June 2022
Volume 63, Issue 7
Open Access
ARVO Annual Meeting Abstract  |   June 2022
Optical Coherence Tomography (OCT) Risk Markers for Progression of Intermediate Age-Related Macular Degeneration (AMD) to Late AMD
Author Affiliations & Notes
  • Jeong W Pak
    Ophthalmology and Visual Sciences, University of Wisconsin-Madison, Madison, Wisconsin, United States
  • Kenneth Taylor
    Ophthalmology and Visual Sciences, University of Wisconsin-Madison, Madison, Wisconsin, United States
  • Samuel Whittier
    Ophthalmology and Visual Sciences, University of Wisconsin-Madison, Madison, Wisconsin, United States
  • Andrew Dieu
    Ophthalmology and Visual Sciences, University of Wisconsin-Madison, Madison, Wisconsin, United States
  • Rick Voland
    Ophthalmology and Visual Sciences, University of Wisconsin-Madison, Madison, Wisconsin, United States
  • Barbara A Blodi
    Ophthalmology and Visual Sciences, University of Wisconsin-Madison, Madison, Wisconsin, United States
  • Amitha Domalpally
    Ophthalmology and Visual Sciences, University of Wisconsin-Madison, Madison, Wisconsin, United States
  • Footnotes
    Commercial Relationships   Jeong Pak None; Kenneth Taylor None; Samuel Whittier None; Andrew Dieu None; Rick Voland None; Barbara Blodi None; Amitha Domalpally None
  • Footnotes
    Support  Research to Prevent Blindness and a National Eye Institute Vision Research Core Grant (P30 EY016665) to UW-Madison
Investigative Ophthalmology & Visual Science June 2022, Vol.63, 1030 – F0277. doi:
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    • Get Citation

      Jeong W Pak, Kenneth Taylor, Samuel Whittier, Andrew Dieu, Rick Voland, Barbara A Blodi, Amitha Domalpally; Optical Coherence Tomography (OCT) Risk Markers for Progression of Intermediate Age-Related Macular Degeneration (AMD) to Late AMD. Invest. Ophthalmol. Vis. Sci. 2022;63(7):1030 – F0277.

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      © ARVO (1962-2015); The Authors (2016-present)

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Abstract

Purpose : Early detection of geographic atrophy (GA) is key in preventing progression from intermediate to late AMD. OCT biomarkers provide a novel means of identifying early GA. We aimed to identify the frequency and the predictive role of OCT biomarkers for AMD progression.

Methods : This is a retrospective cohort study performed at the Wisconsin Reading Center. We evaluated OCT and fundus photographs (FP) of 102 eyes of 65 participants at baseline and at 5-years. At baseline, multimodal assessment excluded Complete Retinal Pigment Epithelial Outer Retinal Atrophy (cRORA), late AMD and ungradable images, and 73 eyes of 45 participants with intermediate AMD were evaluated using OCT for presence/number of hyperreflective foci (HRF), largest drusen size, drusen volume, drusen with hyporeflective core, reticular pseudodrusen (RPD) and Incomplete Retinal Pigment Epithelial Outer Retinal Atrophy (iRORA). AMD severity level was graded from FP. At 5-years, cRORA and CNV were assessed from multimodal imaging as a measure of progression to late AMD.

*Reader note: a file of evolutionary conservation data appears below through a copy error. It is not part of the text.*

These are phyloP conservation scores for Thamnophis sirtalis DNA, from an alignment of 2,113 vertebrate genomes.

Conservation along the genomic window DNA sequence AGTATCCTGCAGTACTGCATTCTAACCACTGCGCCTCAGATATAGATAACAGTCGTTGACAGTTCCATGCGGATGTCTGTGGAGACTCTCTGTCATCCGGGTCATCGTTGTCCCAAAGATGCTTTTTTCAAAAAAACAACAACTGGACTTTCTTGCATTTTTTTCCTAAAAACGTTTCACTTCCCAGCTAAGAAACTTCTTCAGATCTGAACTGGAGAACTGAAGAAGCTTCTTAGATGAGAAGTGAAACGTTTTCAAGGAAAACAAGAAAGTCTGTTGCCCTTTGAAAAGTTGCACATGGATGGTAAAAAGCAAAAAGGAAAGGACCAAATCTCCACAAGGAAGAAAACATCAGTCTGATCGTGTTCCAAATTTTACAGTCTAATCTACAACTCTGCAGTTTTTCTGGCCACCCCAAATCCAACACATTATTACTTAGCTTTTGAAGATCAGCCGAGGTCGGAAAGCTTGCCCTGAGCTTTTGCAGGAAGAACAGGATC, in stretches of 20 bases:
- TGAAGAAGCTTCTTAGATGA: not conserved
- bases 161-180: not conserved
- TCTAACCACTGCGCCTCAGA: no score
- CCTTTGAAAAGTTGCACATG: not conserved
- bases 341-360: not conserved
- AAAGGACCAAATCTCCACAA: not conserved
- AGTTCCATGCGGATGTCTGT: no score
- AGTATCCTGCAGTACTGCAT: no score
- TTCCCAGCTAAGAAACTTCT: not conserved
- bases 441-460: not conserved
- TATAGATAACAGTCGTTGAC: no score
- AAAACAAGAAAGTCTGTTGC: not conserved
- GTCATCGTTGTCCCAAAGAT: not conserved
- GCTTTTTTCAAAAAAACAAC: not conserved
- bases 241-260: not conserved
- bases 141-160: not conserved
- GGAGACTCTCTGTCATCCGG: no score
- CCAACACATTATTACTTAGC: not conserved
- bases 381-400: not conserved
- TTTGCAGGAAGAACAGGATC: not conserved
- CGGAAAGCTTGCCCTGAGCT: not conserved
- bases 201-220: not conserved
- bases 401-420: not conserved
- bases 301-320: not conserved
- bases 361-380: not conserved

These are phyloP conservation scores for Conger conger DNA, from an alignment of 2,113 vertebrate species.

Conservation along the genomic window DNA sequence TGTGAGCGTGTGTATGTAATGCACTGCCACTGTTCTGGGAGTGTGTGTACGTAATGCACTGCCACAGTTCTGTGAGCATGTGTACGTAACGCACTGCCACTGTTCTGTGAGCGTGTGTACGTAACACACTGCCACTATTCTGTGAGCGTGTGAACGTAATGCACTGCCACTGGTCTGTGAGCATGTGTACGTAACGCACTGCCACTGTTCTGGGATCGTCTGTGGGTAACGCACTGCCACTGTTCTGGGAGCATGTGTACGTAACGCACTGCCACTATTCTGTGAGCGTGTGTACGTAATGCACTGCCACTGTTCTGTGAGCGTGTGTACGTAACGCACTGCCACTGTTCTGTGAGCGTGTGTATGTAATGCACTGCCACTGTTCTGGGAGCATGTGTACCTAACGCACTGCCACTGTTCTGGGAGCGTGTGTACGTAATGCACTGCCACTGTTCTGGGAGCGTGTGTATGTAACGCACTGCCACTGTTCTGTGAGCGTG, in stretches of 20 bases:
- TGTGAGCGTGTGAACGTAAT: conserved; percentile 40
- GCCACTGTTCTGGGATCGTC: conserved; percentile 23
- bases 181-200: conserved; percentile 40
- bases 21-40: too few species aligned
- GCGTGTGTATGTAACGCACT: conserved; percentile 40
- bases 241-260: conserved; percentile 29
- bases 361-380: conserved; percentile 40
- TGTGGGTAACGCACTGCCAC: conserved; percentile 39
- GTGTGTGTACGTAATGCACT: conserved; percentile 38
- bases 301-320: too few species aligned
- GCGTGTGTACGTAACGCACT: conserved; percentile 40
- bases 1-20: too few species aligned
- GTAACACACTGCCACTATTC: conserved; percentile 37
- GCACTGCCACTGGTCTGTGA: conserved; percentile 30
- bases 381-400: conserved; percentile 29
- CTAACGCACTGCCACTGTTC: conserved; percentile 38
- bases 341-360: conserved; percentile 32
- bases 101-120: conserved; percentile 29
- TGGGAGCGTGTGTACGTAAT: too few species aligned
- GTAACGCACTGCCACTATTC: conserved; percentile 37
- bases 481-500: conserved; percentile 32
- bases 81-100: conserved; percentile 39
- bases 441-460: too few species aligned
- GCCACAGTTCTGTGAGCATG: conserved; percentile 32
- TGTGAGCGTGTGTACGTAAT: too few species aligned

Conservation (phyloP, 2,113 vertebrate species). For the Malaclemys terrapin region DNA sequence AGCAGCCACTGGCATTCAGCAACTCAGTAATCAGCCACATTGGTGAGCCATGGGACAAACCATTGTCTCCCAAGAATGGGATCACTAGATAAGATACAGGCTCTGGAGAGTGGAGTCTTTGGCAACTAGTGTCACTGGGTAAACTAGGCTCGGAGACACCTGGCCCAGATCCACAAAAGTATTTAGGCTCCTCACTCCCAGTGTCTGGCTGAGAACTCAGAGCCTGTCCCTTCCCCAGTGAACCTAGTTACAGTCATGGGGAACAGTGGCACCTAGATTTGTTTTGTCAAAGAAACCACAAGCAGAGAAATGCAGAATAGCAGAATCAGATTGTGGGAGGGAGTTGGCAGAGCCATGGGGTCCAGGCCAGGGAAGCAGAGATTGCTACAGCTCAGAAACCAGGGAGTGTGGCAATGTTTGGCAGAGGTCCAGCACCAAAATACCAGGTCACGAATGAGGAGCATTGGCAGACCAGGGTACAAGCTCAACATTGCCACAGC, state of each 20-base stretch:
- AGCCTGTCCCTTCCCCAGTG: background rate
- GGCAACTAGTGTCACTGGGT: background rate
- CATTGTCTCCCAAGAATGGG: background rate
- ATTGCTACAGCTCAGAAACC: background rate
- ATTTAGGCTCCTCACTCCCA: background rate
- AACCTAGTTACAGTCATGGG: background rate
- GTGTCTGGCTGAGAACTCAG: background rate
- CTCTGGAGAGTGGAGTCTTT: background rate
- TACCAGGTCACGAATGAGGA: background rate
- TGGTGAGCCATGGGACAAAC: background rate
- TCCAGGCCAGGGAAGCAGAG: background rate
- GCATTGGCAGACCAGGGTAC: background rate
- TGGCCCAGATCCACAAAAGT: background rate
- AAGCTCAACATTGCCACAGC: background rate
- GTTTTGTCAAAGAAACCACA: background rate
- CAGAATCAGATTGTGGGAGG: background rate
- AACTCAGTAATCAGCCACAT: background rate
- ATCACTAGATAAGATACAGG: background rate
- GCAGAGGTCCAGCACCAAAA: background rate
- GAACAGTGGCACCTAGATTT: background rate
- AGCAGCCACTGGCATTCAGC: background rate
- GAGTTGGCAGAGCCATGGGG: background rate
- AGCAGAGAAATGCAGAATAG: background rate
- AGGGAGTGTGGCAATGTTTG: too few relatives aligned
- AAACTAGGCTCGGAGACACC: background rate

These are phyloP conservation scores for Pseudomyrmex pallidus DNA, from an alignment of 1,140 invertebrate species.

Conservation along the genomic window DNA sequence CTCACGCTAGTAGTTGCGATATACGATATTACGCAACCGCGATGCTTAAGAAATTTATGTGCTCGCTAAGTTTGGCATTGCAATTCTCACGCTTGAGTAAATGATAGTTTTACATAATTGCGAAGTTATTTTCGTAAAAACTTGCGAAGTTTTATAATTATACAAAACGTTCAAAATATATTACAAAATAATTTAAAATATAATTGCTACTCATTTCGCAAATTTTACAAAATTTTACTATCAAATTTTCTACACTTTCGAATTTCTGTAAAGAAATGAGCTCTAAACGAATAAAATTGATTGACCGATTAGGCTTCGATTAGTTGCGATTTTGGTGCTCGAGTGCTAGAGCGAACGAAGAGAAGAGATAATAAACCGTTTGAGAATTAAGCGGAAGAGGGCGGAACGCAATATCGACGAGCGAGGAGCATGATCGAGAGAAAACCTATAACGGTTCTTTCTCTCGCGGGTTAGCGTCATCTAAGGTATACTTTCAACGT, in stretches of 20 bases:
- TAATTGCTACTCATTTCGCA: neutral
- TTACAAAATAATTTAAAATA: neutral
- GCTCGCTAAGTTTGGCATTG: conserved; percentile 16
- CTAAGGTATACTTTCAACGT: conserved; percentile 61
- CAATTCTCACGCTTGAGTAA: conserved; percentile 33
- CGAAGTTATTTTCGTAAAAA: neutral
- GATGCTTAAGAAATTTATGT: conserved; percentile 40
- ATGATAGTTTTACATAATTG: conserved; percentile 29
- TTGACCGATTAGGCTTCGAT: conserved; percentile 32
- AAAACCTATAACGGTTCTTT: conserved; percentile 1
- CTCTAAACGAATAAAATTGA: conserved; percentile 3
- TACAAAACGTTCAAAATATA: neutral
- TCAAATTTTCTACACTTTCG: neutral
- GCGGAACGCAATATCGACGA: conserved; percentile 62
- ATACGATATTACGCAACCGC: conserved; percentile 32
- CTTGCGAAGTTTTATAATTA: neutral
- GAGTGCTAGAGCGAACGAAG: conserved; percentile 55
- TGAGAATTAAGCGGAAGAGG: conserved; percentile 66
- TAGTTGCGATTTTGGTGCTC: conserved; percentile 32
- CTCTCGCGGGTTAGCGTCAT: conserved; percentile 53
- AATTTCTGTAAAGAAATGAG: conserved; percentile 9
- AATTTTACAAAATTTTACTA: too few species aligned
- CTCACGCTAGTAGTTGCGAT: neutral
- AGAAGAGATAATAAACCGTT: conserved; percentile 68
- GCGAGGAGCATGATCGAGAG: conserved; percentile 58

Results : At baseline, HRF were seen in 40 eyes (55%) with a mean of 4 (SD 6.0) per eye. The mean largest drusen size in horizontal width was 0.64 (SD 0.44) mm and the mean drusen volume was 1.06 (SD 0.24) mm3. Hyporeflective drusen were found in 40 eyes (55%). RPD was present in 20 eyes (27%) with a mean RPD area of 4.1 (SD 10.8) mm2. iRORA was identified in 24 eyes (33%). Thirteen eyes were the AMD severity levels 1-5 (18%), while 60 eyes were the levels 6-8 (82%). At 5-years, 13% of eyes developed CNV and 37% cRORA. In a multivariate model, iRORA and all drusen characteristics were associated with development of cRORA with an adjusted odds ratio of 4.4 (95% CI 1.2,18).

Conclusions : OCT features of intermediate AMD can be reproducibly graded and serve as precursors for development of endpoints such as cRORA. iRORA and all drusen characteristics are associated with increasing AMD severity and are strong predictors of cRORA. It remains to be studied if some OCT-related features of iRORA may be more predictive of progression than others. Long term studies with larger sample size are required to understand these important harbingers to advance new therapies for AMD.

This abstract was presented at the 2022 ARVO Annual Meeting, held in Denver, CO, May 1-4, 2022, and virtually.

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